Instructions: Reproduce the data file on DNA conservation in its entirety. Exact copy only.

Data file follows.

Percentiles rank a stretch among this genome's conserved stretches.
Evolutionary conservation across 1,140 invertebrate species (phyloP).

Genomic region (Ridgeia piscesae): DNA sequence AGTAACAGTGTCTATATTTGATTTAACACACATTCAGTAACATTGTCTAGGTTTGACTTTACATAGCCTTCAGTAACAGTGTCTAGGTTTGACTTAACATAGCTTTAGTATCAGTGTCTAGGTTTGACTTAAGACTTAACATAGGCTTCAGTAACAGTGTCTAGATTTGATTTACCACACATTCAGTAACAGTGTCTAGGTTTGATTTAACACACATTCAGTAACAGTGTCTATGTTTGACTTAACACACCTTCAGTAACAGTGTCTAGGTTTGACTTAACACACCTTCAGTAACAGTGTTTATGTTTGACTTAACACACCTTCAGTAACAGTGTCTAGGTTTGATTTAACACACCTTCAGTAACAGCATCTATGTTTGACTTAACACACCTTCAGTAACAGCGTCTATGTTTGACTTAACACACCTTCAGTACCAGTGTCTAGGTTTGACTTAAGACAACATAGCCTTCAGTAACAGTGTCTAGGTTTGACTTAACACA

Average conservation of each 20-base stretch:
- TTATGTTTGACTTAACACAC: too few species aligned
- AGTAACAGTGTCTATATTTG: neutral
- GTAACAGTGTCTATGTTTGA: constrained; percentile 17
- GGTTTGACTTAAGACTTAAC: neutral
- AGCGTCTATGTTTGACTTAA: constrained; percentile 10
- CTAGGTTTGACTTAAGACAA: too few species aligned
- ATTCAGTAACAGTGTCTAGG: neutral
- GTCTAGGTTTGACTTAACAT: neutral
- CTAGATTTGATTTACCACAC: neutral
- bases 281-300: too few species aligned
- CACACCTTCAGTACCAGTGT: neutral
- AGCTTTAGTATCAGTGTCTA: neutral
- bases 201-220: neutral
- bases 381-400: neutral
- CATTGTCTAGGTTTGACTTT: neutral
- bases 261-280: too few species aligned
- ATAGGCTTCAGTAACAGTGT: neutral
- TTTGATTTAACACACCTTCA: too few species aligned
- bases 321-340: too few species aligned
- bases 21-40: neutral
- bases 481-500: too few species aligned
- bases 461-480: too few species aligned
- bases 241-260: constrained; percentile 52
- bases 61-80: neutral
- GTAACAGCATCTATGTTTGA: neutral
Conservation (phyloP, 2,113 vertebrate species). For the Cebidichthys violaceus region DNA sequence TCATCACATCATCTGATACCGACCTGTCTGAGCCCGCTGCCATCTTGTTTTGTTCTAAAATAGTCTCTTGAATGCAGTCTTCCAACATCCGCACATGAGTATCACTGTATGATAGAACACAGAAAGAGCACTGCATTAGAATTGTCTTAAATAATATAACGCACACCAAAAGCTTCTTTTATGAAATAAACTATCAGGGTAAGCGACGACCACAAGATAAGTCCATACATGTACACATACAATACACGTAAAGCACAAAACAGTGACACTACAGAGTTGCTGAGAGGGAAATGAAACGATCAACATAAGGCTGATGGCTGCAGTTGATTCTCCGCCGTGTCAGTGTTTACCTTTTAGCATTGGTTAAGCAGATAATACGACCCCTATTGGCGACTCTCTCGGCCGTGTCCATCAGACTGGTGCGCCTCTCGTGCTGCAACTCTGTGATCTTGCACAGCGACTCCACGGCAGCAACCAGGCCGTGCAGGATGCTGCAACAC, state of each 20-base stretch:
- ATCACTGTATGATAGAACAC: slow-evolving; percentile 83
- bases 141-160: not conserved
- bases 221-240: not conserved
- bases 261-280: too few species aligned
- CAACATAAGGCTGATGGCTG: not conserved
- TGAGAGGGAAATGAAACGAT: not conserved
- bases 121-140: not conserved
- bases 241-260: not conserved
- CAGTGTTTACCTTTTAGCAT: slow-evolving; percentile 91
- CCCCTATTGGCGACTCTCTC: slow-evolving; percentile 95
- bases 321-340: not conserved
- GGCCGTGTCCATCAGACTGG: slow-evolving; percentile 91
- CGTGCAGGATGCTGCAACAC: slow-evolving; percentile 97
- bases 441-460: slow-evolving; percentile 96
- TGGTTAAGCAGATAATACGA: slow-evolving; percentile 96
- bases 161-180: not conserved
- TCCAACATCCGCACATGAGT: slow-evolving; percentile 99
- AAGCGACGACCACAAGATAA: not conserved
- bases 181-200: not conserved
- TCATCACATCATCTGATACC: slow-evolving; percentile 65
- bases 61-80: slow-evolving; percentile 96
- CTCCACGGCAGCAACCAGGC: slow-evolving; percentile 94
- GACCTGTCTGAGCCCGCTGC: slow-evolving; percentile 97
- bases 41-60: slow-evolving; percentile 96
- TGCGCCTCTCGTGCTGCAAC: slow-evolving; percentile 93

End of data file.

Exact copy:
Percentiles rank a stretch among this genome's conserved stretches.
Evolutionary conservation across 1,140 invertebrate species (phyloP).

Genomic region (Ridgeia piscesae): DNA sequence AGTAACAGTGTCTATATTTGATTTAACACACATTCAGTAACATTGTCTAGGTTTGACTTTACATAGCCTTCAGTAACAGTGTCTAGGTTTGACTTAACATAGCTTTAGTATCAGTGTCTAGGTTTGACTTAAGACTTAACATAGGCTTCAGTAACAGTGTCTAGATTTGATTTACCACACATTCAGTAACAGTGTCTAGGTTTGATTTAACACACATTCAGTAACAGTGTCTATGTTTGACTTAACACACCTTCAGTAACAGTGTCTAGGTTTGACTTAACACACCTTCAGTAACAGTGTTTATGTTTGACTTAACACACCTTCAGTAACAGTGTCTAGGTTTGATTTAACACACCTTCAGTAACAGCATCTATGTTTGACTTAACACACCTTCAGTAACAGCGTCTATGTTTGACTTAACACACCTTCAGTACCAGTGTCTAGGTTTGACTTAAGACAACATAGCCTTCAGTAACAGTGTCTAGGTTTGACTTAACACA

Average conservation of each 20-base stretch:
- TTATGTTTGACTTAACACAC: too few species aligned
- AGTAACAGTGTCTATATTTG: neutral
- GTAACAGTGTCTATGTTTGA: constrained; percentile 17
- GGTTTGACTTAAGACTTAAC: neutral
- AGCGTCTATGTTTGACTTAA: constrained; percentile 10
- CTAGGTTTGACTTAAGACAA: too few species aligned
- ATTCAGTAACAGTGTCTAGG: neutral
- GTCTAGGTTTGACTTAACAT: neutral
- CTAGATTTGATTTACCACAC: neutral
- bases 281-300: too few species aligned
- CACACCTTCAGTACCAGTGT: neutral
- AGCTTTAGTATCAGTGTCTA: neutral
- bases 201-220: neutral
- bases 381-400: neutral
- CATTGTCTAGGTTTGACTTT: neutral
- bases 261-280: too few species aligned
- ATAGGCTTCAGTAACAGTGT: neutral
- TTTGATTTAACACACCTTCA: too few species aligned
- bases 321-340: too few species aligned
- bases 21-40: neutral
- bases 481-500: too few species aligned
- bases 461-480: too few species aligned
- bases 241-260: constrained; percentile 52
- bases 61-80: neutral
- GTAACAGCATCTATGTTTGA: neutral
Conservation (phyloP, 2,113 vertebrate species). For the Cebidichthys violaceus region DNA sequence TCATCACATCATCTGATACCGACCTGTCTGAGCCCGCTGCCATCTTGTTTTGTTCTAAAATAGTCTCTTGAATGCAGTCTTCCAACATCCGCACATGAGTATCACTGTATGATAGAACACAGAAAGAGCACTGCATTAGAATTGTCTTAAATAATATAACGCACACCAAAAGCTTCTTTTATGAAATAAACTATCAGGGTAAGCGACGACCACAAGATAAGTCCATACATGTACACATACAATACACGTAAAGCACAAAACAGTGACACTACAGAGTTGCTGAGAGGGAAATGAAACGATCAACATAAGGCTGATGGCTGCAGTTGATTCTCCGCCGTGTCAGTGTTTACCTTTTAGCATTGGTTAAGCAGATAATACGACCCCTATTGGCGACTCTCTCGGCCGTGTCCATCAGACTGGTGCGCCTCTCGTGCTGCAACTCTGTGATCTTGCACAGCGACTCCACGGCAGCAACCAGGCCGTGCAGGATGCTGCAACAC, state of each 20-base stretch:
- ATCACTGTATGATAGAACAC: slow-evolving; percentile 83
- bases 141-160: not conserved
- bases 221-240: not conserved
- bases 261-280: too few species aligned
- CAACATAAGGCTGATGGCTG: not conserved
- TGAGAGGGAAATGAAACGAT: not conserved
- bases 121-140: not conserved
- bases 241-260: not conserved
- CAGTGTTTACCTTTTAGCAT: slow-evolving; percentile 91
- CCCCTATTGGCGACTCTCTC: slow-evolving; percentile 95
- bases 321-340: not conserved
- GGCCGTGTCCATCAGACTGG: slow-evolving; percentile 91
- CGTGCAGGATGCTGCAACAC: slow-evolving; percentile 97
- bases 441-460: slow-evolving; percentile 96
- TGGTTAAGCAGATAATACGA: slow-evolving; percentile 96
- bases 161-180: not conserved
- TCCAACATCCGCACATGAGT: slow-evolving; percentile 99
- AAGCGACGACCACAAGATAA: not conserved
- bases 181-200: not conserved
- TCATCACATCATCTGATACC: slow-evolving; percentile 65
- bases 61-80: slow-evolving; percentile 96
- CTCCACGGCAGCAACCAGGC: slow-evolving; percentile 94
- GACCTGTCTGAGCCCGCTGC: slow-evolving; percentile 97
- bases 41-60: slow-evolving; percentile 96
- TGCGCCTCTCGTGCTGCAAC: slow-evolving; percentile 93